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We all know how common diabetes mellitus, and how it affects both men and women of all ages. However, when it comes to the pregnant woman, diabetes can have many more complications as it affects both the mother and the fetus alike.

Diabetes is a chronic condition which is characterized by increased level of sugar in the blood, and produces symptoms like increased thirst, increased hunger, and frequent urination.

Diabetes is caused by either decreased levels of insulin which is the hormone that causes the muscles and tissues in your body to absorb and use the sugar from the blood or increased resistance to insulin.

If the tissues in your body are not using up the sugar, it causes the sugar to remain in the blood which can later affect both you and your baby.

There are different types of diabetes namely:

  • Type 1 diabetes
  • Type 2 diabetes
  • Gestational diabetes

This article will be focused on gestational diabetes which is the type of diabetes that affects pregnant women with no history of diabetes prior to pregnancy. It usually disappears after you baby is born but if it is not managed properly, it can lead to the woman developing Type 2 diabetes after pregnancy. It is very important that pregnant women get screened to make sure they do not have this disease and make sure they take the appropriate treatments to avoid complications.

As common as gestational diabetes is, a lot of pregnant women do not know they have gestational diabetes because generally, they do not present with any symptoms. This is why a screening test (Oral Glucose Tolerance Test) is recommended at the end of the second trimester of your pregnancy. Some of the symptoms are increased thirst, nausea, vomiting, recurrent infection, fatigue, and blurry vision.

Classification of Gestational Diabetes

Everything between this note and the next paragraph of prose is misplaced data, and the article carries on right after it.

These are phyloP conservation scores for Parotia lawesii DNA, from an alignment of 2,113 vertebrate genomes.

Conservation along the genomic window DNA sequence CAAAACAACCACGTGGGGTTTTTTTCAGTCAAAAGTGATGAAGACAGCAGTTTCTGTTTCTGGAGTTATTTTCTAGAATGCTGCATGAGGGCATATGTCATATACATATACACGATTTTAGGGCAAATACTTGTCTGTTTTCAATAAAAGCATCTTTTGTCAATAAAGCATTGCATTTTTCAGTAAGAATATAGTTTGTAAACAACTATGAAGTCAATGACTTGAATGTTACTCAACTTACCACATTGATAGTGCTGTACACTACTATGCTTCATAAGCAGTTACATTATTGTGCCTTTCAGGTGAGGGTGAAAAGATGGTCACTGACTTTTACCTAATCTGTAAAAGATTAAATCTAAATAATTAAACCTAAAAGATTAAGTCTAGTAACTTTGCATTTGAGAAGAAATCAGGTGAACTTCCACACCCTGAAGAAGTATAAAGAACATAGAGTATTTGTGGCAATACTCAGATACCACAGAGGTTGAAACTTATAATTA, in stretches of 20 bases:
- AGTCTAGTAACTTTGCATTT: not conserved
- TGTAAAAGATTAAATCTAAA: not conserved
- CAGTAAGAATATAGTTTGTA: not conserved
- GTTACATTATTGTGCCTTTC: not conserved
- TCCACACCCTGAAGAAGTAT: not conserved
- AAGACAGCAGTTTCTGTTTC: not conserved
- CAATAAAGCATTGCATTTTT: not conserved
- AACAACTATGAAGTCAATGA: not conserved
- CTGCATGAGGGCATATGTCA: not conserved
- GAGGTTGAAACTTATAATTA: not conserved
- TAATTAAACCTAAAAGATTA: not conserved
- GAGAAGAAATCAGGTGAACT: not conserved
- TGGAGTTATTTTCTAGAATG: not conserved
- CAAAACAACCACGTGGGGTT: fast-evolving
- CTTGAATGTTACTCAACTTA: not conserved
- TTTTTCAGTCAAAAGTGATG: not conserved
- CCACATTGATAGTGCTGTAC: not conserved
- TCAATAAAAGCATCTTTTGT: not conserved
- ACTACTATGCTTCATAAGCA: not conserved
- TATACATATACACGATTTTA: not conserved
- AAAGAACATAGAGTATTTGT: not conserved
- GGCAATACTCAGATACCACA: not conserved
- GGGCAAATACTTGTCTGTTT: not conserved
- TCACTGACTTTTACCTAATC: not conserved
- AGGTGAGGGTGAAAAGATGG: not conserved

Gestational diabetes is very common and occurs in as many as 18 out of every 100 pregnant women. When you get pregnant, your body automatically increases the resistance to insulin. This is most likely due to the pregnancy hormones being produced in great quantity.

Gestational diabetes can be divided into two subtypes: Type A1 and Type A2.

Type A1 occurs when there is an abnormal glucose tolerance test but the blood sugar is normal during fasting and two hours after eating.

Type A2 occurs when there is an abnormal glucose tolerance test both during fasting and after eating.

Type A1 can be treated with diet modifications and exercise, whereas type A2 is treated with medications or insulin.

Risk Factors for Developing Gestational Diabetes

Certains factors put a lot of women at risk of developing gestational diabetes, and thus women with known risks should be screened earlier (before week 28) for gestational diabetes.  According to the American Diabetes Association, the following are considered key risk factors for the development of gestational diabetes:

- Obesity

- Personal history or family history of gestational diabetes

- Family history of diabetes.

- Personal history of giving birth to a very large baby.

- Race: If you are of an Asian, African American, Native America, African-Caribbean or Middle Eastern descent, you have an increased risk of gestational diabetes. Caucasian females are at a lower risk.

- Age also plays an important role, with women older than 25 being at higher risk.

- Diet and lifestyle

If you are at an increased risk of developing gestational diabetes, you should adopt a healthy diet rich in fruits and vegetables, as well as fibers. In addition, it is important to stay active by walking and exercising even if it is just for 30 minutes. If you do not have any of the risk factors, you are at a low risk of developing gestational diabetes but should still get screened to avoid any preventable pregnancy complications.

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